Even some of the most devoted jazz fans look at big-band ensembles as a part of the idiom that deserves respect, but has little relevance in the 21st century. Jim Williamson, however, never believed that. In addition to being an outstanding trumpet and flugelhorn soloist, he spent nearly 25 years as the leader of the Nashville Jazz Orchestra, consistently proving that an 18-piece aggregation could play anything and everything in the jazz canon, while finding room for selections from the contemporary popular music world.
Williamson, who died Feb. 26 at age 78, was not just the NJO’s music director and leader, but also its heart and soul. Since 1996, the orchestra’s roster has included a host of Music City’s finest instrumentalists and vocalists, and their programs have ranged from salutes to Afro-Latin music and classic Broadway tunes to collaborations with contemporary jazz greats like Kirk Whalum and original compositions by members of the band.
That versatility reflected Williamson’s idiomatically diverse background. A native of Harriman, Tenn., whose father was a band director, Williamson earned both bachelor’s and master’s degrees at the University of Tennessee in music performance, though the school had no formal program for jazz studies at the time. Williamson compensated for that by playing in the faculty-led group called the Jazz Giants. When he joined the Air Force, he joined another jazz band. Upon returning to complete his graduate studies, Williamson was allowed to include some jazz tunes in his formal recital.
During the ’70s, he was a part-time instructor at UT, and a member of the faculty brass quintet. He also made periodic appearances with the Knoxville and Chattanooga symphonies, and would later do the same with the Nashville Symphony. Jazz education was a big part of Williamson’s life. He was at one time head of Roane State Community College’s music department, and was later an instructor at Middle Tennessee State University. In addition, he founded jazz programs at Seigel and Oakland high schools in Murfreesboro.
When he relocated to Nashville, Williamson further solidified his reputation as a formidable player by performing or recording with numerous jazz, pop, soul and country greats. The lengthy list runs the gamut from jazz trumpet legend Randy Brecker to Michael McDonald, from Aretha Franklin to B.B. King and beyond.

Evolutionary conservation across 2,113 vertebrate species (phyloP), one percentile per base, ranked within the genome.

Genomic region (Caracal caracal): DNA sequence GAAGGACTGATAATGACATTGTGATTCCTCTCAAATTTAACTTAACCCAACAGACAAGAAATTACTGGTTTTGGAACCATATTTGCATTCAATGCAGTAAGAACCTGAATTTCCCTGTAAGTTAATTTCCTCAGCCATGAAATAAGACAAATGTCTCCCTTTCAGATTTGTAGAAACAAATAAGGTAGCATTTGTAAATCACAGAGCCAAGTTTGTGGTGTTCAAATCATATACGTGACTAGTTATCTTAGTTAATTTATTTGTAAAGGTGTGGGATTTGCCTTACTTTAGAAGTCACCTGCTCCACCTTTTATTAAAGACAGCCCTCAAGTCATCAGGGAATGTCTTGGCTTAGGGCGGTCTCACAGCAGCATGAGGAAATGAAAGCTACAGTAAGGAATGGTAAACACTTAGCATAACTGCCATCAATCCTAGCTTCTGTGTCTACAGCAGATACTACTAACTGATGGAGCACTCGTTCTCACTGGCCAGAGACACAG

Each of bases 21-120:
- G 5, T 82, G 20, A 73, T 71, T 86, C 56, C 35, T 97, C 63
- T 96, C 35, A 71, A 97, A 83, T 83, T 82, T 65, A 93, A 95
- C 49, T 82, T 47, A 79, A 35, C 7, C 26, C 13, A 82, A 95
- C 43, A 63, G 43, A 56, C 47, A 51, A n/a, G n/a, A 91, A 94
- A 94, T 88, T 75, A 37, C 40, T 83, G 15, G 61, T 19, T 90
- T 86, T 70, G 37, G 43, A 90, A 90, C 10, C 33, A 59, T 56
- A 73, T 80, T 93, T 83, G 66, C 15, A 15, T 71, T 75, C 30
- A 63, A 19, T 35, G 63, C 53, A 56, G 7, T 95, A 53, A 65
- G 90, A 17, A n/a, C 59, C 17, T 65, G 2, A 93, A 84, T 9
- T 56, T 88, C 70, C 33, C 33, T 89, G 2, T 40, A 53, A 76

But the NJO was Williamson’s pride and joy, and those who worked with him remember him fondly.
“Jim Williamson had an endless spirit for life, for music and for gathering friends together to share those two things,” writes saxophonist and NJO member Doug Moffet. “He was a man who ‘never met a stranger.’ He was also willing to help a stranger, by volunteering with the overnight shelter program at his church. His tireless efforts helped develop and organize the creative side of jazz big bands and jazz events in Nashville for decades. It was an honor for me to be a close friend of Jim’s.”
George Tidwell, who also plays trumpet and flugelhorn with the NJO, was playing big-band jazz in Music City with the Nashville Jazz Machine decades before Williamson came to town. He recalls Williamson as an extraordinarily talented and creative player, but even more than that, remembers his belief in his work and his generosity of spirit.
“When I think of Jim a word comes to mind — essence,” Tidwell says. “He was the very essence of many things: a love of music of all kinds, plus the dogged determination to keep the music he loved most alive and well. … New musicians in town, fledgling arrangers — anyone, really, that he could help, he would help. One of the great results of Jim’s encouragement and mentoring was to add any number of fine new contributors to the Nashville jazz world — players who might have given up and moved on without the Jim connection.”